Macro views

Macro Update - 27 July 2020

Signs of more second waves: will the markets sink or swim?
Juli 2020

Steven Bell

Managing Director, Portfolio Manager & Chief Economist, Multi Asset Solutions

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Risk Disclaimer 

The value of investments and any income derived from them can go down as well as up and investors may not get back the original amount invested.

The information, opinions, estimates or forecasts contained in this document were obtained from sources reasonably believed to be reliable and are subject to change at any time.

Signs of more second waves: will the markets sink or swim? In his weekly Macro Update, Steven Bell looks at the factors that will impact markets in the coming weeks, and explains why conditions are still supportive for equities.

 

Signs of more second waves: will the markets sink or swim?

It’s been a tough time in the markets since last week’s update, especially for sterling-based investors. Most equity markets are lower, and the dollar has been weak so the return from world equities in sterling terms has been -2%. There has been no respite in domestic markets, as most of the earnings for FTSE companies are in dollars, so these markets fell by towards 3% over the week.

All this at a time of huge uncertainty over the US budget, trade tensions, signs of a second wave of virus infections in Europe as well and the US ‘sun belt’ states, and all deep in the midst of the reporting season for the second quarter, reflecting when the global recession was at its worst.

 

Data still coming in stronger than expected

Let’s begin with the virus, second waves and the impact on the world economy. Despite all the doom and gloom, the economic data shows that we’re recovering. The downturn was dramatically swift, but the recovery has also been rapid; more rapid than most forecasters expected. Data is still coming in much stronger than expected – and by record amounts.  We are still well short of pre-Covid levels of economic activity, but the gap is now small in China where the virus first struck, despite the recent floods.

 

US recovery lagging, but only temporarily

Last week’s Purchasing Managers’ Indices (PMI) surveys were especially strong in Europe and the UK. Much stronger than in the US where the second wave in the sun belt is blunting the recovery. I covered the US second wave in last week’s update and suggested that the impact would be temporary, and delay their recovery for only two or three months. The recent evidence supports that view, with a notably improvement in hospitalisations in Florida meaning that alongside California and Texas – the 3 most populous states in the US, the tide is turning.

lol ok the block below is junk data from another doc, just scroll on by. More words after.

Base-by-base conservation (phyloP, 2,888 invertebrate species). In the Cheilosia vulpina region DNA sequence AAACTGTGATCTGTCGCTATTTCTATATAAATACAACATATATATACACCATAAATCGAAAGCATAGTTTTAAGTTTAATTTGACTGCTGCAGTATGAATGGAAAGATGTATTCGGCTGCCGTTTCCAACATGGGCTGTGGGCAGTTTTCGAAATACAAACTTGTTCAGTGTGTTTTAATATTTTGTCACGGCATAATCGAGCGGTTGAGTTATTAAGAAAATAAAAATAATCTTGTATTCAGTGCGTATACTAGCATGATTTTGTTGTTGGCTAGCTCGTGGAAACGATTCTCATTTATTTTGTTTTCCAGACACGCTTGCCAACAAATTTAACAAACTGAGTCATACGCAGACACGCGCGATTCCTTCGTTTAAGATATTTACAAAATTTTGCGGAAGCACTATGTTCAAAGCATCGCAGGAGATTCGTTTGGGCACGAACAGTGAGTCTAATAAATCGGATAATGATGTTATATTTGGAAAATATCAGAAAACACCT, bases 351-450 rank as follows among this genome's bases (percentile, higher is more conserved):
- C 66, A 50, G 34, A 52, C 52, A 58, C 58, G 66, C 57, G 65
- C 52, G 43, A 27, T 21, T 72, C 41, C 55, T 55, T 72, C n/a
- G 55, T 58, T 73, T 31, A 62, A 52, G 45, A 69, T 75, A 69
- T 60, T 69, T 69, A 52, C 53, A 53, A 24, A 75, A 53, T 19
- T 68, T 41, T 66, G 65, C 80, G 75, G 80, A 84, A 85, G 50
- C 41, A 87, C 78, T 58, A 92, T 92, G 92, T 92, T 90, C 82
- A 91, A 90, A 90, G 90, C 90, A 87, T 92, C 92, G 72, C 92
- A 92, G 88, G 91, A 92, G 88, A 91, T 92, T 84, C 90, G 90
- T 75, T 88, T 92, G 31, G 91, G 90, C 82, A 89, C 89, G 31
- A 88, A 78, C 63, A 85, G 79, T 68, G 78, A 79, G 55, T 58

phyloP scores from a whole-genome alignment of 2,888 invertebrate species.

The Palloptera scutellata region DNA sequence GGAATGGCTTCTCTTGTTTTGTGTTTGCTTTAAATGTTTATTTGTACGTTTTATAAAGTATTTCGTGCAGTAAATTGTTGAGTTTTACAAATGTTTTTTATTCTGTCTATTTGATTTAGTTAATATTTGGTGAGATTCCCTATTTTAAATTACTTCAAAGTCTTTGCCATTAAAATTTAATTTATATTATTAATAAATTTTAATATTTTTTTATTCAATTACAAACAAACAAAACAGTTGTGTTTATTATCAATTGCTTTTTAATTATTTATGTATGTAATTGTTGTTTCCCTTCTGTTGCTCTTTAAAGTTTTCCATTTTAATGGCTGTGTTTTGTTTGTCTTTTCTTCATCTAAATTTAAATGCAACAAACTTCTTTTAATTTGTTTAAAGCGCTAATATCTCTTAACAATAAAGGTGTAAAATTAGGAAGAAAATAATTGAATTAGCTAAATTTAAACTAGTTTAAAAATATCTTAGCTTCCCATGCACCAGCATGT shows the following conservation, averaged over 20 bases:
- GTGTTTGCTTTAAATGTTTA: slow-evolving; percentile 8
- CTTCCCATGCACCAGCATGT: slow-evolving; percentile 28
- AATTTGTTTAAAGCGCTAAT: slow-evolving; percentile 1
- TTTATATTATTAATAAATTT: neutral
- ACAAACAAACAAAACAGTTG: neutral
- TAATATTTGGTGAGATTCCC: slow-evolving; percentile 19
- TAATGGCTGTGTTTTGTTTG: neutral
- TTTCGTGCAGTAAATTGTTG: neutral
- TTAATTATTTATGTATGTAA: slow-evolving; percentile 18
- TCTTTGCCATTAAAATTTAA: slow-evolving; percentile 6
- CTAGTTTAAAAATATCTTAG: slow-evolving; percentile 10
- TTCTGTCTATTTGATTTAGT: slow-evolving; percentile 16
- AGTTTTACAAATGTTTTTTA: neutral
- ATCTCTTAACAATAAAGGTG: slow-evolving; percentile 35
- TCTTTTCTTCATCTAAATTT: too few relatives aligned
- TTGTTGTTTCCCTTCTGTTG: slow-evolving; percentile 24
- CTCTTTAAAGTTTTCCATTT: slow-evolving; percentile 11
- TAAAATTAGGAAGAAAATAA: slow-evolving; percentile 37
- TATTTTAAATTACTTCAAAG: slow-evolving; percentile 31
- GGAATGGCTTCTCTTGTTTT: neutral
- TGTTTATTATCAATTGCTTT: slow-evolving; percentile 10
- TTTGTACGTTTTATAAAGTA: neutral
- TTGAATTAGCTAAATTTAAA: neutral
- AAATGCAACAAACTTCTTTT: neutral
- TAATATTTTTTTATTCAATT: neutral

Europe’s economic data is ahead, but the strong currency has hurt equities

So, there’s mounting evidence that Europe’s better performance on the virus is translating into better performance for the economy. But as I’ve said before, the currency has taken the benefit so that equities in local currency terms have struggled. Europe’s outperformance is despite the mini second wave in Spain that has led the British government to suddenly change its travel advice for our favourite holiday destination. In most countries, including the UK, there has been only a modest rise in new cases since lockdowns were eased, with localised outbreaks being dealt with swiftly.

 

Time running out for new US fiscal package

There’s another big reason to be nervous about the US. Politicians in Washington are still arguing over the fiscal package to replace the massive support currently in place, including the generous $600-a-week paid by the Federal government to the unemployed.  A deal has to be struck before the long summer recess which begins on 8 August. We think they’ll come up with a plan worth around $1.5 trillion, with the $600-a-week payment cut to $300. But they are still arguing over the aid to state and local governments, and it is already too late to avoid some losing all the unemployment supplement, even if this proves to be temporary. We believe they will reach an agreement over the next 10 days and it will give further support to consumers who have, in aggregate, seen their incomes rise in this most extraordinary recession.

 

Cautious, but conditions support risk assets

We’ve had another flood of companies reporting their earnings and they continue to beat depressed expectations in record numbers. I think earnings forecasts for the year are set to rise globally. And the yield on 10-year US inflation protected securities, a measure of the risk-free return, the fell to a record low of -94 basis points on Friday. That’s a big support for risk assets. So that’s why we still predict that equities will outperform.

Risk Disclaimer

The value of investments and any income derived from them can go down as well as up and investors may not get back the original amount invested.

The information, opinions, estimates or forecasts contained in this document were obtained from sources reasonably believed to be reliable and are subject to change at any time.

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